Supporting the PSI, in December 2004 the Australian government announced plans to impose a 1,000-nautical mile (nm) security perimeter around Australia that far exceeds the traditional 200 nm economic exclusion zone (EEZ.) Ships passing within the zone would be required to provide comprehensive information such as ship identity, crew, cargo, location, course, speed and intended port of arrival. Cargo vessels penetrating Australia's EEZ would be asked even more detailed questions. Ships suspected of transporting illicit cargoes, especially nuclear related materials and or terrorists, would be intercepted and boarded. The project has since been scaled back because the government has no legal jurisdiction to enforce such a zone and no interdiction rights to board ships outside its EEZ. But ships will still be asked to provide information on a voluntary basis when they come within 500 nautical miles offshore.

Australia has been an important partner on missile defence. In July 2004, Australia and the United States signed a framework memorandum of understanding (MOU) outlining future Australian participation on cooperative missile defense activities. The 25-year agreement lays the groundwork for joint US-Australian missile defense system development and testing, and includes Australia as a participating country in the US missile defence program.

Canberra has been a leader in its region in counterterrorism as well. Australia has concluded ten bilateral memorandums of understanding on counter-terrorism with Malaysia, Thailand, the Philippines, Fiji, Cambodia, Papua New Guinea, Indonesia, India, East Timor and Brunei. These MOUs support practical and operational-level cooperation. In February 2004, Australia coordinated a regional ministerial meeting on counterterrorism held in Bali, Indonesia. The meeting identified ways of strengthening the region's counterterrorism efforts in the critical areas of law enforcement, information sharing and legal frameworks.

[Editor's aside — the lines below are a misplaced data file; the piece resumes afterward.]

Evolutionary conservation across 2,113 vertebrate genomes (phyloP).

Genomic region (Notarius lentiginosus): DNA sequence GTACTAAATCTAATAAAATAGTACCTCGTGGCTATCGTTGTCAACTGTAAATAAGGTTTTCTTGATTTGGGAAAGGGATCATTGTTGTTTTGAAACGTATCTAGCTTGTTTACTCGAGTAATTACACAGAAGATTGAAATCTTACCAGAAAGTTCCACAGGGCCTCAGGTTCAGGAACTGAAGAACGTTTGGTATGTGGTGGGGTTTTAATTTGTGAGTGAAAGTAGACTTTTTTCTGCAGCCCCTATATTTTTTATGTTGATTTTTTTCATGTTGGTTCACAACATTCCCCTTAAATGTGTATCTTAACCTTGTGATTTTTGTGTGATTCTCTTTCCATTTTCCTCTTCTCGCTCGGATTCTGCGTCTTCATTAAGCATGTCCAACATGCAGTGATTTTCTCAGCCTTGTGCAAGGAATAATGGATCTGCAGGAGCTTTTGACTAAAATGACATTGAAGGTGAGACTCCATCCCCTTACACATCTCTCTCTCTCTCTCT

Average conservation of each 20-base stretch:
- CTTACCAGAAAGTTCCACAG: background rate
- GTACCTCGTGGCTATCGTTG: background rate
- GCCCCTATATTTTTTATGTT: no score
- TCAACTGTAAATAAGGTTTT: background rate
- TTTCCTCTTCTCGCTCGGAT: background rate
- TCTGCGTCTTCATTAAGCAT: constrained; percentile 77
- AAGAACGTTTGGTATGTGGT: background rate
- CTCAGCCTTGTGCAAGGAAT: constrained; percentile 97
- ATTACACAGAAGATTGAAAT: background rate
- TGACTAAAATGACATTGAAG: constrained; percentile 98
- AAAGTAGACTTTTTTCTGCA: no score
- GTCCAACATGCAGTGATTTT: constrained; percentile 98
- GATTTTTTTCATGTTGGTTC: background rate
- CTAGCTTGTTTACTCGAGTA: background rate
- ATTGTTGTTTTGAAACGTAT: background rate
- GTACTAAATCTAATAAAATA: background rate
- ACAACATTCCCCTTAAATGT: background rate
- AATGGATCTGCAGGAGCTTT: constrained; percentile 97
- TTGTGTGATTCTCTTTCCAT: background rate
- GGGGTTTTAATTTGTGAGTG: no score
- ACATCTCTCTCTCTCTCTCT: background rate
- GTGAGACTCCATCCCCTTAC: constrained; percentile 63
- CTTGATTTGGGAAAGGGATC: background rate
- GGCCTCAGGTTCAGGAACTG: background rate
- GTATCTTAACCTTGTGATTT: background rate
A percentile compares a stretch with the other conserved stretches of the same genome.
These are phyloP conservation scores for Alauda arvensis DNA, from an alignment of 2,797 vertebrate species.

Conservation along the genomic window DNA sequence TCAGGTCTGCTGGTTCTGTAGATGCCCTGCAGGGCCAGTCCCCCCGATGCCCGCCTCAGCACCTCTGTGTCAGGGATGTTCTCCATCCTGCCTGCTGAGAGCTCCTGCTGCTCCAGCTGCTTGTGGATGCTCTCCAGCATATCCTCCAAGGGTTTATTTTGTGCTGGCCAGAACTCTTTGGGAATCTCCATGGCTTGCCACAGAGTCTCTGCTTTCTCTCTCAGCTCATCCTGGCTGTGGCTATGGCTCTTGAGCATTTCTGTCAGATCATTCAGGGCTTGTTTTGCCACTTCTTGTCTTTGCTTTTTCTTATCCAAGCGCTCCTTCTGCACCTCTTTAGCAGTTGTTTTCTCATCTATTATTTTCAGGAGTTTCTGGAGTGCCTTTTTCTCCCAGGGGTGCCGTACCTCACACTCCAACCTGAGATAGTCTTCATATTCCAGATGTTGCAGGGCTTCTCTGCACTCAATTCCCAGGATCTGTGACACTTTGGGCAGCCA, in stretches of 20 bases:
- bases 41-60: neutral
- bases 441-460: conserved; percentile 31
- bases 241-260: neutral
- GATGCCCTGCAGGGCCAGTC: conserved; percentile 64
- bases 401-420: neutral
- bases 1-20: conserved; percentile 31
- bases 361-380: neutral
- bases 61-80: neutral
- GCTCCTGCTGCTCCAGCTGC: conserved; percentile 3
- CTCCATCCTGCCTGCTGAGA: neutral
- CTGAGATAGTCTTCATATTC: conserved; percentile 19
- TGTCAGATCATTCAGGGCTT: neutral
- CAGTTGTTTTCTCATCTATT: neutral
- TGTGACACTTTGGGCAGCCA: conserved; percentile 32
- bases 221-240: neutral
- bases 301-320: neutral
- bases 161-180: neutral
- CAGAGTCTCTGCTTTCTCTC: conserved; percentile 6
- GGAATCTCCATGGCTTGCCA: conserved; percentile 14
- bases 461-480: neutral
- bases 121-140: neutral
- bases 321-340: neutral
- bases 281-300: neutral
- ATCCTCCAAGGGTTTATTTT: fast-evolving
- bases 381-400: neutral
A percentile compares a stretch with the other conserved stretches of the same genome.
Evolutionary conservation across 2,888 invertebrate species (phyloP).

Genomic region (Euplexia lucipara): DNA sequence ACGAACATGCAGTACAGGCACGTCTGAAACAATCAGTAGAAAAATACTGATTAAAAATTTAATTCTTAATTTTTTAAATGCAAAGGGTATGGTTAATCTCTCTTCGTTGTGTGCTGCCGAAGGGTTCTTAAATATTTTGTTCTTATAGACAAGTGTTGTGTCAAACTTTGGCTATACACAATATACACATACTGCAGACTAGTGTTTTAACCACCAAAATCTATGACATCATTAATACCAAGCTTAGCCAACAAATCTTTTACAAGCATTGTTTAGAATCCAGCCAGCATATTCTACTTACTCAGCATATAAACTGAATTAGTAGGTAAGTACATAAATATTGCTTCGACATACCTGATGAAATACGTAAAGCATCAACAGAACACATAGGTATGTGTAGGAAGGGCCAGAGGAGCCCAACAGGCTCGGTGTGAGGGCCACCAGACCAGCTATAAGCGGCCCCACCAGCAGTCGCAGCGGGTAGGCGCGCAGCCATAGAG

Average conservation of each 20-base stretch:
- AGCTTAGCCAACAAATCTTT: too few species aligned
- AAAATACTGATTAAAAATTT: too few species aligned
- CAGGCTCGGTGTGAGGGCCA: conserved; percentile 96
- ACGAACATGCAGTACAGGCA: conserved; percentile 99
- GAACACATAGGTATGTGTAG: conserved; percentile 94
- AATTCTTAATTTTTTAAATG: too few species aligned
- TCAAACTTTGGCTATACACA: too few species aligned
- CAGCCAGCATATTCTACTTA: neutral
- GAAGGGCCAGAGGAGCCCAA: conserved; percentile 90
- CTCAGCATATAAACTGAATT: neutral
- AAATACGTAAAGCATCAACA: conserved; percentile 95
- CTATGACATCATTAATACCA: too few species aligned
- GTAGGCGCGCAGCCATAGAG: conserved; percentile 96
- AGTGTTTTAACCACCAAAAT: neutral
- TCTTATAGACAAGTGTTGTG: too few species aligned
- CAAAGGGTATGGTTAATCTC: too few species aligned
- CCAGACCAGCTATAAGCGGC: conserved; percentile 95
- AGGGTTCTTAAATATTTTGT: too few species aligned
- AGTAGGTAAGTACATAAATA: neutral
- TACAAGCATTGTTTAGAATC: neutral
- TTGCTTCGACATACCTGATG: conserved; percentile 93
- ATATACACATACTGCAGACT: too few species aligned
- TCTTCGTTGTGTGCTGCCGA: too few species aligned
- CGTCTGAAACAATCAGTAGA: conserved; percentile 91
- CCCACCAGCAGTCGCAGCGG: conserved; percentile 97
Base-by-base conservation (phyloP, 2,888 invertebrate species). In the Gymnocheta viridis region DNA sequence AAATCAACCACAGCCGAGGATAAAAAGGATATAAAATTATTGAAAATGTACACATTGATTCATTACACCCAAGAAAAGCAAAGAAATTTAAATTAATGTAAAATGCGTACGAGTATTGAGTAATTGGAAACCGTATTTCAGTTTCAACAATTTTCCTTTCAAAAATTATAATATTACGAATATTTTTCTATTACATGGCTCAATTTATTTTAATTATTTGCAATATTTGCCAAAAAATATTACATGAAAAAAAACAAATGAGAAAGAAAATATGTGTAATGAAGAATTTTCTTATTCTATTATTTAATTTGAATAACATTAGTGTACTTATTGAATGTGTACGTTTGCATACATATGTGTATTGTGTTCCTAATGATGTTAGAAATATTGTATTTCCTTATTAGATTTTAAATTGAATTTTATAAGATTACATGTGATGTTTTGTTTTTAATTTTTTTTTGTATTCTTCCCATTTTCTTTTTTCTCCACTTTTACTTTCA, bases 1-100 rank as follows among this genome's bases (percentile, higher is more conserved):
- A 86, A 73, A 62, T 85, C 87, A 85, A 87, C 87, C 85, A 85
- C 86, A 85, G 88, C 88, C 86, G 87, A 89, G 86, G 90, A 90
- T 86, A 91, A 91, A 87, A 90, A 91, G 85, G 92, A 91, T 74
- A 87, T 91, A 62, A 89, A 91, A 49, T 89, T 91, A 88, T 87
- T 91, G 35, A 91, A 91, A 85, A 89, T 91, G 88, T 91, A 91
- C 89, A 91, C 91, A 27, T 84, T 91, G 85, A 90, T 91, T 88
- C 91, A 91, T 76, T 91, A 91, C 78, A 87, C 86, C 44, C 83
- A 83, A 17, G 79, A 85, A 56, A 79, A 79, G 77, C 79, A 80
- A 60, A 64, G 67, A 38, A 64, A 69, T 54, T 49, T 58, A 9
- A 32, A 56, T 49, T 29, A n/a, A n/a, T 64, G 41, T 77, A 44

Despite unprecedented levels of cooperation, some will argue that the current honeymoon in American and Australian relations will wane. This is sure to be the case, especially as our respective governments change from liberal to conservative-and back again. It is a certainty that they are not always going to be in synch on all issues. The issue of trade comes immediately to mind. But a relationship based on shared values has a greater chance of weathering the tough times than one that is based on an incidental overlap of interests.

This is the case with the US-Australian relationship. The US-Australia alliance is firmly anchored in our shared values of personal freedom, democracy and free markets. And the alliance is much more than the bravery and courage exhibited by American and Australian forces in WWI, WWII, Korea, Vietnam, Afghanistan, or Iraq. It is mutually beneficial relationship, fortified by vibrant people to people contact and friendship.

Matching America's size with Australian grit and determination benefits both countries. The United States and Australia are not just regional partners-they are global partners, sharing global responsibilities for making the world a better and more secure place for themselves and others. Based on mutual respect and understanding, it is an alliance that is sure to endure well into the 21st century.

Peter Brookes is a Senior Fellow for National Security Affairs and Director of the Asian Studies Centre at The Heritage Foundation, and was former Deputy Assistant Secretary of Defense for Asian and Pacific Affairs in the Office of US Defense Secretary Donald Rumsfeld from 2001-2002.

About the Author

Peter Brookes Senior Fellow, National Security Affairs
Douglas and Sarah Allison Center for Foreign and National Security Policy